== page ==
I had pushed myself the night before to get the dishes packed away and all the loose articles stored for travel.  Despite Ric’s reassurance that it wouldn’t take very long, I am well aware of how quickly I tire (a symptom of ME/CFS), so I allowed myself extra time. He decided to leave the outside stuff for morning.

We awoke to a grey and damp day.  My body complained, but I waded through the slush to be ready.  Ric, a chronic procrastinater, waited for the last minute to start his tasks.

“It will only take me half an hour,” he promised, stepping out into the blustery day.

Having pulled in the slides on the RV, I lay on the couch, and listened to the sounds of curious neighbours stopping by to ask questions (they are all permanent residents at this park) and then I heard my husband curse.  We had a flat tire.

A flurry of male voices gathered as the problem was addressed, and I watched as our scheduled time to leave passed.  After a bit, I gave into my fatigue and napped.

Just after eleven, I awoke and looked out to see Ric, soaked and covered in mud still working at putting things away.  I threw on my coat and went out.

“Almost done,” he said cheerfully, blood dripping from one hand.

“Do you need something for that?” I asked, taking in his state of disarray with alarm.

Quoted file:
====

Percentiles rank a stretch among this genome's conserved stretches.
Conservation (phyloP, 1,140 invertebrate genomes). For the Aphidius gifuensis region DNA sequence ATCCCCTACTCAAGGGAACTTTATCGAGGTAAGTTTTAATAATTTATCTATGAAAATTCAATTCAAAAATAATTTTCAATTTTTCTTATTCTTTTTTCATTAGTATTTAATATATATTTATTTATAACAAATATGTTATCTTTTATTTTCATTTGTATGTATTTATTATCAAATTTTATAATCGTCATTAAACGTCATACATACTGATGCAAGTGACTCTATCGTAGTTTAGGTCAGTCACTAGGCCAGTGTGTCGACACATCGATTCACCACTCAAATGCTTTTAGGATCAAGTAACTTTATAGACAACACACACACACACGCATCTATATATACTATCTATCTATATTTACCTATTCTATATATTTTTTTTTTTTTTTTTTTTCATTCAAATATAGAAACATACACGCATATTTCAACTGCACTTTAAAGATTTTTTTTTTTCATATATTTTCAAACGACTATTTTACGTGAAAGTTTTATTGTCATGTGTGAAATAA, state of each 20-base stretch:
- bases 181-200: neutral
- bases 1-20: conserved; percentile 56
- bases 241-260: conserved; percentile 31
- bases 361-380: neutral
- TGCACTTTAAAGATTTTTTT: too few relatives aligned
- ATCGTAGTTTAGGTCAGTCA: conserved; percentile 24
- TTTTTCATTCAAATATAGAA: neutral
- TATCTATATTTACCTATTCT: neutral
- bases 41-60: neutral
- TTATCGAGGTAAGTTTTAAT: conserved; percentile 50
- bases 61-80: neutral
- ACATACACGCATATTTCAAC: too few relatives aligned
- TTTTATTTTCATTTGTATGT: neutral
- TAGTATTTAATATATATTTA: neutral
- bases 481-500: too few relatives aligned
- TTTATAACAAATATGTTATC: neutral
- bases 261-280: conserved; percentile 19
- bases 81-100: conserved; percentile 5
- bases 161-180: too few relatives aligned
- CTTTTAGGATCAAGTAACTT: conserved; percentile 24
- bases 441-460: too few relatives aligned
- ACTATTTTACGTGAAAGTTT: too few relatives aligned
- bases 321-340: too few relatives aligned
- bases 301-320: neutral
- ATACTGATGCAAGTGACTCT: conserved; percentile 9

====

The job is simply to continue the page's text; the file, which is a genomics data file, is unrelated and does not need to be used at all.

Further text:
He glanced at his hand then rubbed it on his shirt.  “All good,”  he said. “I’ll just run the truck to the road, then we’ll be underway.”

“I’ll drive the truck,” I said firmly, surprising both of us.  At least it was something I could do…well…at least something I might be able to do.  I haven’t driven in over three years – another side effect of this disease.

Driving the truck was easy – the speed limit here is only 8 km/hr.  Getting the RV out was going to be the tricky part.  We’d arrived at the end of the winter months before the trees had leaves and even then it was a tight fit.  To be honest, I was just happy to be an observer at that moment, but Ric drove it like a pro.

I eased the truck up behind and waited in the warmth of the motor home while Ric and another man hooked up the tow bar.  The rain was coming harder now, and when I checked the weather, it called for high winds at any moment.  Our plans were not going well.  Hooking up the tow seemed to be taking forever.

It was after noon when we headed out, and my drenched husband didn’t even take a break to wash up before pulling out.